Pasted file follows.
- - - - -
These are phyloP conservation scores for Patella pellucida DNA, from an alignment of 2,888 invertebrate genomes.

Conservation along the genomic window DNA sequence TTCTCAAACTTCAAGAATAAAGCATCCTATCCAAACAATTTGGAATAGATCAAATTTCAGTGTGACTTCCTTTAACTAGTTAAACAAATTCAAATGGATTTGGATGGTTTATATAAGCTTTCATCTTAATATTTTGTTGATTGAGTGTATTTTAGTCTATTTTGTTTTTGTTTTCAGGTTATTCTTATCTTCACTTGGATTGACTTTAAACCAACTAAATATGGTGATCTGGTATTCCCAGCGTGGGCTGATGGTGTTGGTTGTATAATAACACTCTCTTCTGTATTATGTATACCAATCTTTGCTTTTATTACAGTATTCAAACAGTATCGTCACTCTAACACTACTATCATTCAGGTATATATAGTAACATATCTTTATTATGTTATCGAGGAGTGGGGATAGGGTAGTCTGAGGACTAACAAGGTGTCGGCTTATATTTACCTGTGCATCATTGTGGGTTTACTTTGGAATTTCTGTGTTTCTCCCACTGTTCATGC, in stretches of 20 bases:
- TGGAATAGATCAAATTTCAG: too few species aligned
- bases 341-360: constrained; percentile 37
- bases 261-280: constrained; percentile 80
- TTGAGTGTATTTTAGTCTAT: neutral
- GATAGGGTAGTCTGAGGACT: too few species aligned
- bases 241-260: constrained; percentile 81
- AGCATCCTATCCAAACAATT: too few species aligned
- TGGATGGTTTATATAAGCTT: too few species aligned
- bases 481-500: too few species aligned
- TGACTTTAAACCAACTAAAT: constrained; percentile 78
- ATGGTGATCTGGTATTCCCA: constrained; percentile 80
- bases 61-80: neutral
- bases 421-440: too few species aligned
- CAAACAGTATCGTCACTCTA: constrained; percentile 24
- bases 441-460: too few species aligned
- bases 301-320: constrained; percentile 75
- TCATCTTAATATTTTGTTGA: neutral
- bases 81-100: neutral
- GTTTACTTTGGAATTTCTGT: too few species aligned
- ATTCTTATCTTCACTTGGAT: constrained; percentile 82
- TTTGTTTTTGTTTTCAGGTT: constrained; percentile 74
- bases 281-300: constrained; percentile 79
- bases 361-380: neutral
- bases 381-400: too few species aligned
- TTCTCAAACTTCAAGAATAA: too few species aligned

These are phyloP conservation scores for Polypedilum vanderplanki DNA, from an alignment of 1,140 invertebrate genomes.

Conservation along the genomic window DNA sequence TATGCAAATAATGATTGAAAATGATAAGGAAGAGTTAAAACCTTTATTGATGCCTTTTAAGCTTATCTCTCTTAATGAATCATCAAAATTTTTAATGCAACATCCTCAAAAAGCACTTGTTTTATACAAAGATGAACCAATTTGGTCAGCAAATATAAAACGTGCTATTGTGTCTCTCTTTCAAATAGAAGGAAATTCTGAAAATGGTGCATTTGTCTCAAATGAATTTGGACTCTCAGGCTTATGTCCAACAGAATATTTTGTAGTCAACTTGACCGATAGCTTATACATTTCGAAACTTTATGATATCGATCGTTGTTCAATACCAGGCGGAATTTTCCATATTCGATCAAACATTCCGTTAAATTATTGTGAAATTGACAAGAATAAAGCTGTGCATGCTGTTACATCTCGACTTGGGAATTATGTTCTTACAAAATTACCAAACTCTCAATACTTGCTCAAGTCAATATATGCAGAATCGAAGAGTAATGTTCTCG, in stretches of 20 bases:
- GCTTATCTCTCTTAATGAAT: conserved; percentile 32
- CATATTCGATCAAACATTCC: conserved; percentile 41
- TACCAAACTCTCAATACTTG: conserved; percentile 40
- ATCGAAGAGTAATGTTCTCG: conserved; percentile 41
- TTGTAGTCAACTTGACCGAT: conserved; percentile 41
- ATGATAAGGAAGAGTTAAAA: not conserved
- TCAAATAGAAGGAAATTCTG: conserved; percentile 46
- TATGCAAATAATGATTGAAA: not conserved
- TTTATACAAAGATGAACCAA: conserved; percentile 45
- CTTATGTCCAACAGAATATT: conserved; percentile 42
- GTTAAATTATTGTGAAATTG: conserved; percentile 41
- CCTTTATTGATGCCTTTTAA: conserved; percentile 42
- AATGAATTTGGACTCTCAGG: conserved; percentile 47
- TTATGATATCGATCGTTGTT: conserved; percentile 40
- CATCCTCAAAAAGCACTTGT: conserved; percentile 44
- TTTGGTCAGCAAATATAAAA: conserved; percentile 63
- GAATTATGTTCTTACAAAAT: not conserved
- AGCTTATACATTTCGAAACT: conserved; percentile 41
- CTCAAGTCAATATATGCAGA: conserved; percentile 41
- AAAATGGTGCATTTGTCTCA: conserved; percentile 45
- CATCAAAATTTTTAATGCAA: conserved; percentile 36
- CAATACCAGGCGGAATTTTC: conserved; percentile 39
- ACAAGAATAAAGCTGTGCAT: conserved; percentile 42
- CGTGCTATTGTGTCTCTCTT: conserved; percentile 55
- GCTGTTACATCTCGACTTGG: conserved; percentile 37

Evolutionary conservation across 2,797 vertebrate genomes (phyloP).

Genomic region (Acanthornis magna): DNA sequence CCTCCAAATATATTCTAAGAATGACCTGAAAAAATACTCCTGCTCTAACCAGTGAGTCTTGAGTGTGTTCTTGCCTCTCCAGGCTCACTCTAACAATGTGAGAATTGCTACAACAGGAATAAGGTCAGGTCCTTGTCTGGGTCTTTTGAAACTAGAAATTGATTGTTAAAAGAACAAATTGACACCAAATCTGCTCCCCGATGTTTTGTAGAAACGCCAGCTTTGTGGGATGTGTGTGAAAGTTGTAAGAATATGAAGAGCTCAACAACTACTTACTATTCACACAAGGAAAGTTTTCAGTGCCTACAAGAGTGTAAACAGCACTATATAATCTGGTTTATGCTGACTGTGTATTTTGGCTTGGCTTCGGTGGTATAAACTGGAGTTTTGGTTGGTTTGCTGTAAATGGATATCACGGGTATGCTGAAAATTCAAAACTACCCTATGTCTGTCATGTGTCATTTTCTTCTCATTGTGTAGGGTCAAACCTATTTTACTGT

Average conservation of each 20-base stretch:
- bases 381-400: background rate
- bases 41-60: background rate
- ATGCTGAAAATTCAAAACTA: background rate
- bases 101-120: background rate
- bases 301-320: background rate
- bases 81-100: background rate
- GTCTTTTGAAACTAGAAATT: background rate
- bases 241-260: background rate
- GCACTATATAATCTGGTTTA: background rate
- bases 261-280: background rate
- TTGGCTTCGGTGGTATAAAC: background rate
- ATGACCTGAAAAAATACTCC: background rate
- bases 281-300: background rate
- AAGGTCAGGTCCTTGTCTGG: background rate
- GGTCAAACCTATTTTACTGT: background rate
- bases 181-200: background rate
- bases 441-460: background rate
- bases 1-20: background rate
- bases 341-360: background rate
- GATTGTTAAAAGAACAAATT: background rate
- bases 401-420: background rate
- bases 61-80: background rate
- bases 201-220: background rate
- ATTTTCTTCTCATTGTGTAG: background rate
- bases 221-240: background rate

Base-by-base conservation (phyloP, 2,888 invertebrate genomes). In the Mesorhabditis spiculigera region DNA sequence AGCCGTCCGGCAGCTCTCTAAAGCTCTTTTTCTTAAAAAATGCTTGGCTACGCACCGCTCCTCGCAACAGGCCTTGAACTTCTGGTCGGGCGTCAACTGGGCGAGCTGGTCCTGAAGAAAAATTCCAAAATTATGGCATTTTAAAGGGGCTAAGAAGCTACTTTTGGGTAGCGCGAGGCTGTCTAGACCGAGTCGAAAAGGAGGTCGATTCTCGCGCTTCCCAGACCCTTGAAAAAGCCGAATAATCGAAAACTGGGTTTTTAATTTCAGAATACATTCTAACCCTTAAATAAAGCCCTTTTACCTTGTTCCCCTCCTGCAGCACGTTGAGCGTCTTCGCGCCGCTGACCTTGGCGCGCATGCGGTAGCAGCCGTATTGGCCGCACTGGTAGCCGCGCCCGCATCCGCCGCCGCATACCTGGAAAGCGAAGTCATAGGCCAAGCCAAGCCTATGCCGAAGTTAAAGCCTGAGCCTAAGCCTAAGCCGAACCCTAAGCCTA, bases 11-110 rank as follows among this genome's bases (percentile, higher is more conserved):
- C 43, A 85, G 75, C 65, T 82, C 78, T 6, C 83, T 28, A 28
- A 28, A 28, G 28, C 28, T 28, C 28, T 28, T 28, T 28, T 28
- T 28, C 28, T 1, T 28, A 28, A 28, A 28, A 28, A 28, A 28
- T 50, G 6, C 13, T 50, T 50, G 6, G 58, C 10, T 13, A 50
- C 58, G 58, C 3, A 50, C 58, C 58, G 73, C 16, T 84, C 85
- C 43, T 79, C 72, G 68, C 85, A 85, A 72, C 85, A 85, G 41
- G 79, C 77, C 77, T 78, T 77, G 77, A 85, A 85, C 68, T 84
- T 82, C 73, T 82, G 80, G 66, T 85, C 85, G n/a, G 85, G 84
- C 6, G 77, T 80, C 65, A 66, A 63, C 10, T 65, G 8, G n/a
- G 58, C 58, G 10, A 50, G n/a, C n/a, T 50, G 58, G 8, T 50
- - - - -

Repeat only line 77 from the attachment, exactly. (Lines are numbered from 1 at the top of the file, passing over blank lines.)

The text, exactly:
- GATTGTTAAAAGAACAAATT: background rate